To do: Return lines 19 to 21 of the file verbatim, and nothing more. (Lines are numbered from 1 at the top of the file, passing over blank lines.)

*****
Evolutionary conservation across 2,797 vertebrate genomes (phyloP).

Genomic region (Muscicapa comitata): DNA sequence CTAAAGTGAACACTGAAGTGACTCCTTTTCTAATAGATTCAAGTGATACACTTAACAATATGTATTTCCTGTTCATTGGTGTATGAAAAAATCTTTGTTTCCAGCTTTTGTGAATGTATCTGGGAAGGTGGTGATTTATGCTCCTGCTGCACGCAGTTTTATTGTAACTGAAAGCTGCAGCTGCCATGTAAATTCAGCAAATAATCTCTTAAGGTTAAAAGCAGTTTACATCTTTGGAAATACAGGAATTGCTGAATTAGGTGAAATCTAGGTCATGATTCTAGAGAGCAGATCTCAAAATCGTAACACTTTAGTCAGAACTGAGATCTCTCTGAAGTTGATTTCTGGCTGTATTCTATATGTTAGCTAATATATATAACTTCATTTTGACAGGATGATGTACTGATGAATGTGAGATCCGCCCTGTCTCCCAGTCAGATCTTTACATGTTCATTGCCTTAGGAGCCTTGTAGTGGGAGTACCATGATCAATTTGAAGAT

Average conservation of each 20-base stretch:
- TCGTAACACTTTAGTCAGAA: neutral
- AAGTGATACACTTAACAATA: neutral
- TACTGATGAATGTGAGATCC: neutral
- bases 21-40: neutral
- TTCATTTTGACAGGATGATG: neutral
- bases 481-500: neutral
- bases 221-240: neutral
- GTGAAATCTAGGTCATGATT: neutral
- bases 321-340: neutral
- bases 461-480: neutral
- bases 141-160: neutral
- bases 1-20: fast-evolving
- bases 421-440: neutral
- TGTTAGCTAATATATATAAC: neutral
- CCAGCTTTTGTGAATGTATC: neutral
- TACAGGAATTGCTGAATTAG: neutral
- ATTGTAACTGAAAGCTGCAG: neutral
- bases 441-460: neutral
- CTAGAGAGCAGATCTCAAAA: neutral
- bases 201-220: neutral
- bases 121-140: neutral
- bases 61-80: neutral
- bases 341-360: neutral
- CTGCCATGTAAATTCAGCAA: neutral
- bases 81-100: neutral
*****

- TACAGGAATTGCTGAATTAG: neutral
- ATTGTAACTGAAAGCTGCAG: neutral
- bases 441-460: neutral